As Queen Consort of England and Ireland after her marriage to Henry, she served as Regent during his 1544 campaign in France. She certainly helped heal the relationships between Henry and his two daughters, and both of them admired her. To Elizabeth, she was a motherly figure, while to Mary, close to her in age, she was a friend. Henry relied on her for the education of his son and heir.
Catherine had definite evangelical religious leanings. Her book Lamentations of a Sinner reflects her belief in justification by faith alone--it was written after Henry VIII's death. Stephen Gardiner, the Bishop of Winchester attempted to highlight her heretical beliefs to Henry VIII in 1546, almost convincing the king to have her arrested. She convinced him that she discussed religious matters only to distract him from his pain and worries--which might indicate a certain reservation in her dedication to evangelicalism as she was not willing to claim those beliefs and suffer for them. But it was a close call: she might have gone the way of Anne Askew, whom Sir Thomas Wriothesley and Sir Richard Rich tortured in the Tower.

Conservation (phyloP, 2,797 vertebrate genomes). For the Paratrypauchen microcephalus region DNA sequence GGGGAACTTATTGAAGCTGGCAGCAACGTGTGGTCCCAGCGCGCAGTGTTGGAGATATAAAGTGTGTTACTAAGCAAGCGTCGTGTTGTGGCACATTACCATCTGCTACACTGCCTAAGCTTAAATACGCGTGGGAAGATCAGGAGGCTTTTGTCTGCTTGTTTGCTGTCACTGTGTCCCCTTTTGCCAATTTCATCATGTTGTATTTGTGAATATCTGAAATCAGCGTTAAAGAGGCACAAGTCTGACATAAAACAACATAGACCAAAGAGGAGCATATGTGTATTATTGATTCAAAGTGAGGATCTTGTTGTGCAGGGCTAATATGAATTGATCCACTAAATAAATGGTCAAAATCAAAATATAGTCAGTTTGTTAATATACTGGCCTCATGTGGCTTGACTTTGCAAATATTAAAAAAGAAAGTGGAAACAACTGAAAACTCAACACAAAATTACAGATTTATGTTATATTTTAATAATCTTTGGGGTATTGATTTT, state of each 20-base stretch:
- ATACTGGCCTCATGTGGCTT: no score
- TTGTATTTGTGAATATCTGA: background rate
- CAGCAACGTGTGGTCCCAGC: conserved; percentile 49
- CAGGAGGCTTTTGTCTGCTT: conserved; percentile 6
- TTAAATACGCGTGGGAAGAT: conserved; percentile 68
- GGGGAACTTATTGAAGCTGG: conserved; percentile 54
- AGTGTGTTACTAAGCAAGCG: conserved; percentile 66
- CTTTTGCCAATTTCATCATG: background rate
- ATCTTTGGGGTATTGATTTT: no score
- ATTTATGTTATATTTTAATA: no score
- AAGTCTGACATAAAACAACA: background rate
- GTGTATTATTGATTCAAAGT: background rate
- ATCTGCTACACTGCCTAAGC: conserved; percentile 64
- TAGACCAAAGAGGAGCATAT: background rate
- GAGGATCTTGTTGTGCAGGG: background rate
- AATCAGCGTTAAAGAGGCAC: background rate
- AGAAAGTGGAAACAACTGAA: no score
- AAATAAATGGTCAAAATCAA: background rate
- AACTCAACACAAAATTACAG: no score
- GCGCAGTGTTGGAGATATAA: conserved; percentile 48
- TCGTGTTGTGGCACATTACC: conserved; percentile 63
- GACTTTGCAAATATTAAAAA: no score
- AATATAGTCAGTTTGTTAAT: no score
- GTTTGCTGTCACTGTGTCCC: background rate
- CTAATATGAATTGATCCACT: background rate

She did not long survive Henry; after his death she married Thomas Seymour, became pregnant, and then died in childbirth. Their marital union was marred by his infatuation with the Princess Elizabeth, whom she had so nurtured and loved.
Linda Porter has written a new biography, due out in paperback this December (which I'll wait for). St. Martin's Press provides an excerpt here.